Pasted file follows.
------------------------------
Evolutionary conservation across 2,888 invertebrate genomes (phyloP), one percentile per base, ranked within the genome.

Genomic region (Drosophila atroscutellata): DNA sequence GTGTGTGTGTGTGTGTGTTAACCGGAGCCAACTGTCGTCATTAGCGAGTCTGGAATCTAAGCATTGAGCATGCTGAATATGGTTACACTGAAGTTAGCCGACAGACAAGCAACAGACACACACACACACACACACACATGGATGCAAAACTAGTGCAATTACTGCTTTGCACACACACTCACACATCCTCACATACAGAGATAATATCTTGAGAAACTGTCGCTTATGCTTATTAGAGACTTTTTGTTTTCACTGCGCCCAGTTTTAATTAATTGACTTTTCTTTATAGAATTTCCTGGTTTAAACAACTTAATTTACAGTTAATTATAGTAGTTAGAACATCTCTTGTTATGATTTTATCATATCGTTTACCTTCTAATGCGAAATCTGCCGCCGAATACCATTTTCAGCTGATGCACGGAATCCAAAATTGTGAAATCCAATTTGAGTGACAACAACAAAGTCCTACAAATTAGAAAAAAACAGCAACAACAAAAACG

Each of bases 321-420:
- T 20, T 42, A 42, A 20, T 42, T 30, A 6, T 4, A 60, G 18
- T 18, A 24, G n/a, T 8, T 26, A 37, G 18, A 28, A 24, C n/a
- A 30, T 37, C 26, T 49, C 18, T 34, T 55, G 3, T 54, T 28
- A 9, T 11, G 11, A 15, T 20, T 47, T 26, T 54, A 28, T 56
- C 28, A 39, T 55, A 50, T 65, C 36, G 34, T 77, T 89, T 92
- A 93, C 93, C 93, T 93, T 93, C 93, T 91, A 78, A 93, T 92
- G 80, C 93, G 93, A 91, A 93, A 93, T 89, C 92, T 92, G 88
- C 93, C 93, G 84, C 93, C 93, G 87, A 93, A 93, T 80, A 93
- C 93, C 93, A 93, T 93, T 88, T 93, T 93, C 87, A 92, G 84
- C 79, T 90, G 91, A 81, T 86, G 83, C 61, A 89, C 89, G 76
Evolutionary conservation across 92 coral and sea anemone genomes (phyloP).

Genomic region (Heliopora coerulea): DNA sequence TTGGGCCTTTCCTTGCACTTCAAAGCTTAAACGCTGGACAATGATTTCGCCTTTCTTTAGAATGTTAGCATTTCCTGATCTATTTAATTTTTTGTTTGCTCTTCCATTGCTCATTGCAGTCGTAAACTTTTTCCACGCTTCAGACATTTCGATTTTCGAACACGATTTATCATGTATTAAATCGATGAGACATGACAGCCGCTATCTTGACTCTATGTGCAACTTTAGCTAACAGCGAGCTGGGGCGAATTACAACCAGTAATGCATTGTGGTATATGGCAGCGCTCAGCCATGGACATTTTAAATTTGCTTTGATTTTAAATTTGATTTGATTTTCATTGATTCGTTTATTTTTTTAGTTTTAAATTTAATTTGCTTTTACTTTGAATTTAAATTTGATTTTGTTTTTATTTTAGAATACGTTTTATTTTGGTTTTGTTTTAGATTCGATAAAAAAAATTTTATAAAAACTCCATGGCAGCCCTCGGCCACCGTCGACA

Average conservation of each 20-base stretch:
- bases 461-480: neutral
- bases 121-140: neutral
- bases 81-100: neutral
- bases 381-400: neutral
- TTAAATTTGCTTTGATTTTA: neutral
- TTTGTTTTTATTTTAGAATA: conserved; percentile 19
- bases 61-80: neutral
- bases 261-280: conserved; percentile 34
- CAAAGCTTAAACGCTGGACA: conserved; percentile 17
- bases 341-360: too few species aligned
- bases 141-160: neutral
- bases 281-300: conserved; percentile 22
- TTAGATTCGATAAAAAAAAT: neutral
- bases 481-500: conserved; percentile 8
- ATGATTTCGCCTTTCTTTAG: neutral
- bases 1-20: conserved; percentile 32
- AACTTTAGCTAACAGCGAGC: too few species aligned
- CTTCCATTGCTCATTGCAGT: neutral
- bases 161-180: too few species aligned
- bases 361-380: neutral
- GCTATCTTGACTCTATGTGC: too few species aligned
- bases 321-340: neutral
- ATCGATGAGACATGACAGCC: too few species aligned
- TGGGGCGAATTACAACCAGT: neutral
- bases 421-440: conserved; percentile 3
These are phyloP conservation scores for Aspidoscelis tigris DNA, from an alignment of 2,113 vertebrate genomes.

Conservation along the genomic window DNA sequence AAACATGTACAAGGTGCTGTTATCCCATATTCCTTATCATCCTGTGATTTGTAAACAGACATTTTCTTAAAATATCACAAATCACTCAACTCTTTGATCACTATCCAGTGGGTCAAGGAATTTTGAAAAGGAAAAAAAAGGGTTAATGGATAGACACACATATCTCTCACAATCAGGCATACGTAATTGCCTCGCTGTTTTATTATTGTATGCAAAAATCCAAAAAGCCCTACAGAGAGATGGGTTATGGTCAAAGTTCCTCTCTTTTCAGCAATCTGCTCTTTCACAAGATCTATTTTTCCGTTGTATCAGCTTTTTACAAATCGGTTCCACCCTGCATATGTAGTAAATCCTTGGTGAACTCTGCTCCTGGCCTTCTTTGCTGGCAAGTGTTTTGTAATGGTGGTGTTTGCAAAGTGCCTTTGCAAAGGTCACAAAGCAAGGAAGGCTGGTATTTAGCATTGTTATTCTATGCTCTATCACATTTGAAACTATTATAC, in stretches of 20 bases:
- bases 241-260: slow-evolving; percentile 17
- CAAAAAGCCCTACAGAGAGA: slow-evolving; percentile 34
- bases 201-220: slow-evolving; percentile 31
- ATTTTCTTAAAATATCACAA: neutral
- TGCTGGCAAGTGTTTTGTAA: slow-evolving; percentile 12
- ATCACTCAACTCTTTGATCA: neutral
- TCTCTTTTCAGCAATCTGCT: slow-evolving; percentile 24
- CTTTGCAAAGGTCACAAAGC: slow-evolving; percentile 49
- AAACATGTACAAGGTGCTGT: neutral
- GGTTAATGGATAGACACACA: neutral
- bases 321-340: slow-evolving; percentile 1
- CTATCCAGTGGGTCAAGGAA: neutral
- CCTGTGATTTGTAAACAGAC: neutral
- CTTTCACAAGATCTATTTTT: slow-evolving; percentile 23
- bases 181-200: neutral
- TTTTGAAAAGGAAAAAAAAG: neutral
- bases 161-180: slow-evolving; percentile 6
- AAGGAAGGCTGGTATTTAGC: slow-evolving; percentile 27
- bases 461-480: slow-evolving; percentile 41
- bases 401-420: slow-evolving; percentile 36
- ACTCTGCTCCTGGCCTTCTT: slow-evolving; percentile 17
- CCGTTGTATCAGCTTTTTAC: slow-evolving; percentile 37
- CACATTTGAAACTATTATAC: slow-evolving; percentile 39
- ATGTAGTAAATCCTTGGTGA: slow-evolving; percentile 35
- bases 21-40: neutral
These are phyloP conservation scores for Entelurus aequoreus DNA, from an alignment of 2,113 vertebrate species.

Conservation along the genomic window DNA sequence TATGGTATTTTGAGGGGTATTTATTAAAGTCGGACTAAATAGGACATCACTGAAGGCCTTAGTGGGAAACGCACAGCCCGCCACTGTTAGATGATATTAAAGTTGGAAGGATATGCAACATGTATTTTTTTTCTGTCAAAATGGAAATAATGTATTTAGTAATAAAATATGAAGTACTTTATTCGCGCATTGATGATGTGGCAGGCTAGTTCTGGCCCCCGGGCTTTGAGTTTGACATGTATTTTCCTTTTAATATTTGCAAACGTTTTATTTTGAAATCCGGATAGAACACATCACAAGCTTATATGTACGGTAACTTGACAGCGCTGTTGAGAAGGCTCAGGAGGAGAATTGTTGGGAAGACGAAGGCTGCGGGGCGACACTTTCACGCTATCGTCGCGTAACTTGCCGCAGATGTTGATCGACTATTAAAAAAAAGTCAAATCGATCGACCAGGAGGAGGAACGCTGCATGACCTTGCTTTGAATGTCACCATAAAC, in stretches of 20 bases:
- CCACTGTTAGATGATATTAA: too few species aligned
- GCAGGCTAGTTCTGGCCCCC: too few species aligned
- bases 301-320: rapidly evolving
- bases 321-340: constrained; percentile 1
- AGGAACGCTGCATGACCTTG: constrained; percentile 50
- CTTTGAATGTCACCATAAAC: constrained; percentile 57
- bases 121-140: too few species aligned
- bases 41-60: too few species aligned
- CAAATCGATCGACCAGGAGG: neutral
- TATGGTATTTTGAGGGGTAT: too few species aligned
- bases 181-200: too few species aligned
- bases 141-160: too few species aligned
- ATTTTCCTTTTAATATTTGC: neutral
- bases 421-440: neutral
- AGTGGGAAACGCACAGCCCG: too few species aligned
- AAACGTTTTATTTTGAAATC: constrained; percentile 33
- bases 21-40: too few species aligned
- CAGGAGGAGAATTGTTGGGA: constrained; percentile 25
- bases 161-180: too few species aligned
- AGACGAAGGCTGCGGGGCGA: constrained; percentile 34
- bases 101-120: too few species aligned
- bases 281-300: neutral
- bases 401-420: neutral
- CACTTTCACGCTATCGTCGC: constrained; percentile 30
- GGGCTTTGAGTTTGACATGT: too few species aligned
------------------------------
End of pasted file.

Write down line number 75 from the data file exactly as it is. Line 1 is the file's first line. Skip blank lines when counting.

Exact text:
- AGGAACGCTGCATGACCTTG: constrained; percentile 50